3. Fresh mozzarella is as different from packaged mozz. as it is from buffalo mozz. It is supposed to be that way -- even in Italy, although they call it something else.
                            I've found that low-fat Polly-o works the best where melting is concerned b/c it is not as greasy as fresh or whole fat mozzarella. You might want to add extra olive oil if you miss the fat.
                            I make a simple timballe with low-fat Polly-o:

                            Make Ziti and meat sauce, not too wet (add cooked ground beef with basil to pomi sauces discussed previously)
                            Fry up or bake some eggplant with olive oil.
                            Oil and dust the bottom of a round pan with bread crumbs. add ziti, slices of cheese, and fried eggplant. add more ziti, etc. throw in some crumbled hard boiled eggs in one or two layers.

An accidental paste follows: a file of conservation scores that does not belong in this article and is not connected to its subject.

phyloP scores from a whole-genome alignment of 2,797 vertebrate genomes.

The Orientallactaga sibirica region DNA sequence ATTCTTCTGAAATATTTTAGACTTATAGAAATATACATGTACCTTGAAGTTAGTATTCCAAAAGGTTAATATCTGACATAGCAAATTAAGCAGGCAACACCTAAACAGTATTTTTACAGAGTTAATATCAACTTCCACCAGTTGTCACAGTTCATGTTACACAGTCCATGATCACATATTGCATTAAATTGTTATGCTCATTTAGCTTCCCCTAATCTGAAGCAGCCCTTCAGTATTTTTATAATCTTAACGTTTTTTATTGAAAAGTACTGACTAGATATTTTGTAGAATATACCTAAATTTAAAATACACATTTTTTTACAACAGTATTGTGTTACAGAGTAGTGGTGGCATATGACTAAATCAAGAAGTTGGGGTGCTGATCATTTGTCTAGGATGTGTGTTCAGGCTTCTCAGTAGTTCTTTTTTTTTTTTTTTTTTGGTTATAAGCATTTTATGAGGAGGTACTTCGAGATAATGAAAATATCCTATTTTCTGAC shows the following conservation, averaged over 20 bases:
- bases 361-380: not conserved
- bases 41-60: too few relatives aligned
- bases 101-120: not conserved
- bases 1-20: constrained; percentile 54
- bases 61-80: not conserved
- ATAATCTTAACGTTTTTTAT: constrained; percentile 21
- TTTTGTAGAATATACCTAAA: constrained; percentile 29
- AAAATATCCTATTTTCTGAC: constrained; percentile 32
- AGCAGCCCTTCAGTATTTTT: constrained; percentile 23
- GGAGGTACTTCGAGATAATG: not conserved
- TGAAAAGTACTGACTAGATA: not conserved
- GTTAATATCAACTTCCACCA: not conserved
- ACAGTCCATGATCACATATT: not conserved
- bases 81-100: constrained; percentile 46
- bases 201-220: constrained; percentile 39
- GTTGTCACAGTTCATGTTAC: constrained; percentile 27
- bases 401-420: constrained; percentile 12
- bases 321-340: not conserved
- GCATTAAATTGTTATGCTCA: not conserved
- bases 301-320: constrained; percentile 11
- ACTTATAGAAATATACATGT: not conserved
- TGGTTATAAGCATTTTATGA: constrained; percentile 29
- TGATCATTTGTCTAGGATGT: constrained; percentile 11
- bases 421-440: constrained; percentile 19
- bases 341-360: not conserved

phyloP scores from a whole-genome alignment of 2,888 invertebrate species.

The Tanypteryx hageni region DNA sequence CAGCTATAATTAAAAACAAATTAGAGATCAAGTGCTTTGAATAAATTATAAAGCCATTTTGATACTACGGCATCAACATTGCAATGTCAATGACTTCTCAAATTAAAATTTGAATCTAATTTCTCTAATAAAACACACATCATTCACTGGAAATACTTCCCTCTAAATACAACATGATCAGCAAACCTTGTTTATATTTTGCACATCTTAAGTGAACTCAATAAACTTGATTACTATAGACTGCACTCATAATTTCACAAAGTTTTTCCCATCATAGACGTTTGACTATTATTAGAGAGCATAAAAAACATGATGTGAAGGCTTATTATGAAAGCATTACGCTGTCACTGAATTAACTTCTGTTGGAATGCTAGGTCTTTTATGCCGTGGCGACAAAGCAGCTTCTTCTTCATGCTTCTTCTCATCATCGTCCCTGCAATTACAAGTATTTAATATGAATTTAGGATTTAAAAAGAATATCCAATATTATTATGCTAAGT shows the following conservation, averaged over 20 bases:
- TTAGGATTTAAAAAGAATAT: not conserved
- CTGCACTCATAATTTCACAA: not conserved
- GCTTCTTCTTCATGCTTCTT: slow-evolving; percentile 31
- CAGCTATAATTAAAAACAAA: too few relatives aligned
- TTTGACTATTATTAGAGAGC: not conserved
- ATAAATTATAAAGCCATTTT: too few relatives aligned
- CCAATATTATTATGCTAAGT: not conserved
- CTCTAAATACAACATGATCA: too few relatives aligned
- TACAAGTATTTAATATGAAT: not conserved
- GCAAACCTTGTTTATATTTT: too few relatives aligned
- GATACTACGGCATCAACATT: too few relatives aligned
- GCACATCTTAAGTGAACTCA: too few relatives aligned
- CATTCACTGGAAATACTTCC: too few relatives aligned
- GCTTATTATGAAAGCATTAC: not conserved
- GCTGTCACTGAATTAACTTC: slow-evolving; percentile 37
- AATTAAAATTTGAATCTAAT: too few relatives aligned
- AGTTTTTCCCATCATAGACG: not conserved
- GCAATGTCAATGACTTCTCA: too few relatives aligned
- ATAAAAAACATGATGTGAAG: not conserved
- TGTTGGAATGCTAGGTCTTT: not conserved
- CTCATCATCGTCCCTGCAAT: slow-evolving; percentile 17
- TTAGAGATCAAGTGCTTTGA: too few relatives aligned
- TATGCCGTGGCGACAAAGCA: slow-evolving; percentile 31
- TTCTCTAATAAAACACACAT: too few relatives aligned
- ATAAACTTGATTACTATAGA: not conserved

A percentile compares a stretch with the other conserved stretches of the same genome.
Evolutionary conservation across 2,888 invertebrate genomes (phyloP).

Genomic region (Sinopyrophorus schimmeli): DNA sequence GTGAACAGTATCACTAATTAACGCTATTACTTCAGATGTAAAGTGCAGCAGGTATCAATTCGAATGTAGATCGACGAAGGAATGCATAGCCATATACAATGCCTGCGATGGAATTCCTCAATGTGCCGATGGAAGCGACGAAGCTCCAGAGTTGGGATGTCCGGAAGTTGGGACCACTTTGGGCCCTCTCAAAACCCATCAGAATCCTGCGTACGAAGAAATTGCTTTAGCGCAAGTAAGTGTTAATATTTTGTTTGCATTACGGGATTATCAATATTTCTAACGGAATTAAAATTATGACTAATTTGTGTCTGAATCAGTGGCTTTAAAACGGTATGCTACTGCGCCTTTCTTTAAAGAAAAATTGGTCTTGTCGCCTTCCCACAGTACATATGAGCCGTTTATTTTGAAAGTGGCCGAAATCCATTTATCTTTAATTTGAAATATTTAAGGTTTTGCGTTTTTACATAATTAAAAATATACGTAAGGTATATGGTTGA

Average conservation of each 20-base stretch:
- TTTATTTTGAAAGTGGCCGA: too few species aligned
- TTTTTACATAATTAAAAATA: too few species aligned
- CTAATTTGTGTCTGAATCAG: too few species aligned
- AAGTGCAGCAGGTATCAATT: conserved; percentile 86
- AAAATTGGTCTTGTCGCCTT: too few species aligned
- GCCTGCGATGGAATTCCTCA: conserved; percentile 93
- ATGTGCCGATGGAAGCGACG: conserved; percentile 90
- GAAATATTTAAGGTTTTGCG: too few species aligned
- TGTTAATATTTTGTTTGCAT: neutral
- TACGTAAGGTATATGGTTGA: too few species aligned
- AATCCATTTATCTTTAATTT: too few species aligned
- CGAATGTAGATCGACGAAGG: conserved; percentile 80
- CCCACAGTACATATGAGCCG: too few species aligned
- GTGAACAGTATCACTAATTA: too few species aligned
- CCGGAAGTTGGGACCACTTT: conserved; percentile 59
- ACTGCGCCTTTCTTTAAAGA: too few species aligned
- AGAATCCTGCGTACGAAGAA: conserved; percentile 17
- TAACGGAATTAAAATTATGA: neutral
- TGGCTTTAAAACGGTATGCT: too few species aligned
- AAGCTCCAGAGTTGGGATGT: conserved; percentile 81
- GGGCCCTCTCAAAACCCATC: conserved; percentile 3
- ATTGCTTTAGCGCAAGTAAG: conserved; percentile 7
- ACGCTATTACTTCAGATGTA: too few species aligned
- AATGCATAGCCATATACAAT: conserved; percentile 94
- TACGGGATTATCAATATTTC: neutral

bake until firm.

                            1 Reply
                            1. re: fara

                              Thank you, fara, that was just the type of answer I was looking for with this post. I personally love fresh mozz, but I know it's different and not what I would use in these circumstances.

                              Wow that recipe sounds awesome! And the DH loves eggplant, so I'll definitely give that one a try! :-) Thanks again!